In Fig. 2 we injected in the quadratic nonlinear crystal the short signal at frequency ω2, along with a delayed and relatively long pump-control pulse at frequency ω1. Initially, the two pulses propagate uncoupled; as soon as the faster pulse starts to overlap in time with the slower quasi-CW control, their nonlinear mixing generates a short SF idler pulse. The sum-frequency process displayed in Fig. 2 can be analytically explained and explored in terms of stable TWRIS solutions . In the notation of Eqs. (1), the TWRIS solution reads as
For a given choice of the characteristic linear group velocities, we are left with the four real independent parameters p,a,k,q. The parameter p is associated with the re-scaling of the wave amplitudes, and of the coordinates τ and ξ. Whereas a measures the amplitude of the CW background in wave A 1 (namely a). The value of k is related to the soliton wavenumber. The parameter q simply adds a phase shift which is linear in both τ and ξ (see  for parameter details).
At the input, the properly prepared short pulse at frequency ω2 and with a speed v2 is a stable single component TWRIS (6) with parameters p>0,k,q,a=0. The background control in the interaction region can be modeled with A 1(τ)=Ce-iγτ. When this faster pulse, pre-delayed with respect to the slower quasi-CW pump at frequency ω1, overtakes the background (at τ=0, in Fig. 2), their collision leads to the generation of a short idler pulse at the SF ω3. Additionally, a dip appears in the quasi CW-control; whereas the intensity, duration and propagation speed of the input wave at frequency ω2 are modified. Indeed, the signal-pump interaction generates a new stable TWRIS (6), with parameters p̄,k̄,q̄,ā, moving with the locked nonlinear velocity v̄=z0/(t0), where is given in (7). It is remarkable that we may analytically predict the parameters p̄,k̄,q̄,ā of the generated TWRIS from the corresponding parameters of the input single wave TWRIS and the complex amplitude of the pump control. This can be achieved by supposing that the input TWRIS adiabatically (i.e., without emission of radiation) reshapes into a new TWRI simulton after its collision with the quasi-CW pump at a given point in time (say, at τ=0). Under this basic hypothesis, the conservative nature of the three-wave interaction permits us to suppose that: i) the energy U 23 (4) of the input TWRI soliton is conserved in the generated TWRI simulton; ii) the phase of the ω2 frequency components of the input TWRI soliton and of the generated TWRI simulton is continuous across their time interface (i.e., at τ=0); iii) the amplitude and phase of the control pump coincide with the corresponding values of the asymptotic plateau of the generated TWRI simulton component at frequency ω1. By imposing the above three conditions, after some straightforward calculations we obtain the following relations that relate the parameters of the incident and of the transmitted TWRIS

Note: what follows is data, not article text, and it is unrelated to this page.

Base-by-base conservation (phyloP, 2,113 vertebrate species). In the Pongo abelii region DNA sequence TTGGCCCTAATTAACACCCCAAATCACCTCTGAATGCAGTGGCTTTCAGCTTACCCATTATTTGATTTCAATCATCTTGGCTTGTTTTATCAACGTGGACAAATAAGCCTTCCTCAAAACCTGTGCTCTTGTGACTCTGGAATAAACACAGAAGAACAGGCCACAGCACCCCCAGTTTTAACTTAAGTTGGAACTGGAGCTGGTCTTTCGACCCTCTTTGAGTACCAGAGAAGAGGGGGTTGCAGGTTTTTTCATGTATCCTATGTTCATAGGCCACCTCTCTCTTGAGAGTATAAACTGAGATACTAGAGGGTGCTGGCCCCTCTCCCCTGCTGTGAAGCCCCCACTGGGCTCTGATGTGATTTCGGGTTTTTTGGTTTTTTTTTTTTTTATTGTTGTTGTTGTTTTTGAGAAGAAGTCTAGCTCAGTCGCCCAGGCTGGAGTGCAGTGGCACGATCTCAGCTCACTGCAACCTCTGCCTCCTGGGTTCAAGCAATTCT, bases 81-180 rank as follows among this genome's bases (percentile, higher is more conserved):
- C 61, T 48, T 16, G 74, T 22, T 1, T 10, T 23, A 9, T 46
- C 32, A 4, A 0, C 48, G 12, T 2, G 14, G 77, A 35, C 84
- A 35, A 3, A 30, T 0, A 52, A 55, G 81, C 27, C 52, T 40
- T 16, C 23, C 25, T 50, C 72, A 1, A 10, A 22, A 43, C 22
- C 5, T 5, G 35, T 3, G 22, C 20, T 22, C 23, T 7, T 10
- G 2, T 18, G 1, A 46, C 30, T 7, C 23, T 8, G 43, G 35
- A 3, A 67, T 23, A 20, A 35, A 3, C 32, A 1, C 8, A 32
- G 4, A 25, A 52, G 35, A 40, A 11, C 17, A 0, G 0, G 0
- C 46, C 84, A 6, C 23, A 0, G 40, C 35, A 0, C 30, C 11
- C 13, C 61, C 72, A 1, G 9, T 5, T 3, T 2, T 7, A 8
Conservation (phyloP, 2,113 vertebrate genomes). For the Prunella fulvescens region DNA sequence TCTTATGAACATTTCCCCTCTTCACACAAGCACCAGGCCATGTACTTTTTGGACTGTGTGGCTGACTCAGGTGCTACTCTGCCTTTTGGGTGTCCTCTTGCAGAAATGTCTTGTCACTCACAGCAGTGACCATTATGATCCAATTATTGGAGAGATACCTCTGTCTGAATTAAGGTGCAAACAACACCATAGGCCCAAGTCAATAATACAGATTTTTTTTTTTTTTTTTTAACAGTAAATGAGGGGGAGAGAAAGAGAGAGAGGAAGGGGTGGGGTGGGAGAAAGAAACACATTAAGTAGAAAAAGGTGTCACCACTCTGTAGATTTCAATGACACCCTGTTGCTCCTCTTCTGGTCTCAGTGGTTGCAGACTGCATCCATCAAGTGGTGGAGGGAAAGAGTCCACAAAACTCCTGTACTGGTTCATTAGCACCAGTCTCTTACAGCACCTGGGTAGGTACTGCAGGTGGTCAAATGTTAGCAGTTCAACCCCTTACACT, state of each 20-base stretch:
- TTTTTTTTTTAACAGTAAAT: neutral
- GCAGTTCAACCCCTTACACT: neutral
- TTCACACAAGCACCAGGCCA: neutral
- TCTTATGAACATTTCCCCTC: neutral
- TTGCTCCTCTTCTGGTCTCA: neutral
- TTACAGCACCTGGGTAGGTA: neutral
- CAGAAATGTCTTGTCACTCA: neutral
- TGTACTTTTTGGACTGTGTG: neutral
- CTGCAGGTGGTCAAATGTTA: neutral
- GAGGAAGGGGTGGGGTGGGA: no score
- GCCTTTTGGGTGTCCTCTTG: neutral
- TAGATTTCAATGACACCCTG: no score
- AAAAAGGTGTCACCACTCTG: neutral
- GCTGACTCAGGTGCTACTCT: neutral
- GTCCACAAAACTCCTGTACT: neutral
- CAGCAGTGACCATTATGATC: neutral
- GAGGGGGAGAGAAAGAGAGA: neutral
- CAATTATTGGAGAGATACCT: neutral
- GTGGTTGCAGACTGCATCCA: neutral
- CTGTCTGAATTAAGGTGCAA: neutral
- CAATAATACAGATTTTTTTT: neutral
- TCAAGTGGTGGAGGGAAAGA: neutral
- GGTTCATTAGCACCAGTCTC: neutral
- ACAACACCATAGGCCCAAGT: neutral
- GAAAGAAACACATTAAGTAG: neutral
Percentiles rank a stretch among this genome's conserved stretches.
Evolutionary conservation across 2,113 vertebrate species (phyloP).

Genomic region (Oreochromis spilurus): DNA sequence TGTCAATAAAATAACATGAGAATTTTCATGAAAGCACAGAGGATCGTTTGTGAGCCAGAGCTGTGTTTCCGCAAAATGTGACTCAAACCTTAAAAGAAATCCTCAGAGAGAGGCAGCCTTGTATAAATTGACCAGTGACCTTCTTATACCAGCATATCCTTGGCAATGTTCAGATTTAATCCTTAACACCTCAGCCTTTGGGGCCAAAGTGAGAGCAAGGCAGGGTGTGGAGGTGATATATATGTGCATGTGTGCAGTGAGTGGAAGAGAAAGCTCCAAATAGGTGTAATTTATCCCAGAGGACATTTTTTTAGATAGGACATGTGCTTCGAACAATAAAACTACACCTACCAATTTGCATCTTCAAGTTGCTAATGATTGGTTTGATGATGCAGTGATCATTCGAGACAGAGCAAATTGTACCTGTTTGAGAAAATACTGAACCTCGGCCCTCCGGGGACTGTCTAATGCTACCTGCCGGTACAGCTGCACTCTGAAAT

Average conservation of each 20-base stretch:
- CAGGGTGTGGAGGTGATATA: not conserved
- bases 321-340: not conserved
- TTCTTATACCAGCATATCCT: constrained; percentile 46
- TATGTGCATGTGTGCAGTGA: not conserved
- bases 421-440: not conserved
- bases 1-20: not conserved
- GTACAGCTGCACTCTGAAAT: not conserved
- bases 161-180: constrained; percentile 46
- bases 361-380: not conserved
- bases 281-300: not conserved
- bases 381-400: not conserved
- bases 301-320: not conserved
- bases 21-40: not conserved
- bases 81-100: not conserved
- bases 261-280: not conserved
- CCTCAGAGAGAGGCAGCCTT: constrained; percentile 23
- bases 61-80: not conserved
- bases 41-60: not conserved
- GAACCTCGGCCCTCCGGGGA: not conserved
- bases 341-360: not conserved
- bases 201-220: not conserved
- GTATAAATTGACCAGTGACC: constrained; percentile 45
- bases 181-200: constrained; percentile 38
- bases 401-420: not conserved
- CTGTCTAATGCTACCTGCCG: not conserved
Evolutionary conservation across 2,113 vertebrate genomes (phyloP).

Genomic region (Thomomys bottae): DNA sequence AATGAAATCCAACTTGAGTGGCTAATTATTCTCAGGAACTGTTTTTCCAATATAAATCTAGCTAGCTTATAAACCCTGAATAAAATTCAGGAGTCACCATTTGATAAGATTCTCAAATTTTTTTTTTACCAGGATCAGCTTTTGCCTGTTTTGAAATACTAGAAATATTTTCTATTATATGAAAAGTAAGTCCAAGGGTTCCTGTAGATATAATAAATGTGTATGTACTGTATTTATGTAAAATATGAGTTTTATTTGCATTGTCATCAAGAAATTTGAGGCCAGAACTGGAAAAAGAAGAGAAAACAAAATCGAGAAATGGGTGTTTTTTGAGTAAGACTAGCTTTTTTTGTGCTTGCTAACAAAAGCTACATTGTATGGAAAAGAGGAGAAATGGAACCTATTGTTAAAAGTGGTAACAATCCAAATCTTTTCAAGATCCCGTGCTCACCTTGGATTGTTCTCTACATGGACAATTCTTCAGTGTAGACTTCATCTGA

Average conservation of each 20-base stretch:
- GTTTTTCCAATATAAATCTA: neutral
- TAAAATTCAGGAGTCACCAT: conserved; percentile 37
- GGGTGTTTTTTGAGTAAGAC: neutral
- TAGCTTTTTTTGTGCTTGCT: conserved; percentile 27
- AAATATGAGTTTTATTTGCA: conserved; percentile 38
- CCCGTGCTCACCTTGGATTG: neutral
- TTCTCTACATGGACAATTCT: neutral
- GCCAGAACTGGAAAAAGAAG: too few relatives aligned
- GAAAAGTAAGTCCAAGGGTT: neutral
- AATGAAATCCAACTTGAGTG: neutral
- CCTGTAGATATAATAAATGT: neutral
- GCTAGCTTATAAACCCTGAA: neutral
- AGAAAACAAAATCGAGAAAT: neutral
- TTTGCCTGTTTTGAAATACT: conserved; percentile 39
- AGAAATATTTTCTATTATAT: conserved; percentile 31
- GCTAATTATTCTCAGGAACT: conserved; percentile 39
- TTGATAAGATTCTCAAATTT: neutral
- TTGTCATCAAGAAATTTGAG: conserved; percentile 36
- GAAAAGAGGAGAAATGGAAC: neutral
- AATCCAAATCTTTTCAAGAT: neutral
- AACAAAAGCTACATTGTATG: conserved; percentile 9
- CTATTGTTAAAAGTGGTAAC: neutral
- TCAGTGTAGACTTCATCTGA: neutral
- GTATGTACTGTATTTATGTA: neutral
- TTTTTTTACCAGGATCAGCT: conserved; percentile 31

As an example, in Fig. 2 the input TWRI soliton at frequency ω2 is described by Eqs. (6) with p=1.3,k=0,q=0,a=0, and the background control amplitude with C=1.7,γ=0. After the collision with the CW background, the above equations predict that the generated TWRIS is again described by Eqs. (6), with p̄=1.3,k̄=0,q̄=0, and ā=1.2. The accuracy of this prediction is well confirmed by its comparison with the numerical solutions of the TWRI Eqs. (1). Indeed, Fig. 3 compares the numerical with the analytical evolutions (along the crystal length ξ) of the energy, the pulse duration and the velocity of the idler and signal pulses which correspond to the case shown in Fig. 2. We performed further extensive numerical simulations, which confirmed the general validity of the above described adiabatic transition model for TWRIS generation upon collision with a CW background.
Indeed, by increasing or decreasing the CW background amplitude |C| in the range [0, p ], we observed that stable TWRISs with different velocity, duration and energy distributions may be adiabatically shaped. The important consequence of this result is that, by means of Eqs. (6)–(8), we may analytically predict and control the characteristics of the generated idler pulse (namely, its velocity, time duration and energy) simply as a function of the intensity level of the CW pump. Moreover, we would like to emphasize that the stability of the whole conversion process is ensured by the underlying stability of the generated TWRIS .
We would like to point out that the observation of the above described sum–frequency short pulse generation phenomena appears to be readily achievable in nonlinear optical experiments. For instance, let us consider the eee interaction of three-waves with carrier wavelengths of λ 1=1.55µm, λ2=3.4µm, λ 3=1.064µm in a 2cm (8cm) long periodically poled bulk Lithium Niobate crystal with 28µm periodicity. In this case, the parametric mixing of a 100 fs (1ps) incident pulse with a quasi–CW (say, with a 3ps (30ps) time duration) control pulse leads to the generation of an ultrashort sum-frequency pulse of approximately the same time width of the incident short pulse whenever the field intensities of the two input pulses are of the order of a few hundreds of MW/cm2 (or a few MW/cm2, respectively).
In conclusion, we demonstrated the parametric SF conversion of an ultra-short pulse from the mixing of an ultra-short optical pulse with a quasi-continuous wave control in quadratic nonlinear crystals in the presence of GVM. We analytically showed that the intensity, time duration and group velocity of the generated pulses may be controlled in a stable manner by simply adjusting the intensity level of the background pump.
The present research of A.D. and S.W. is within the French CNRS project GDR 3073.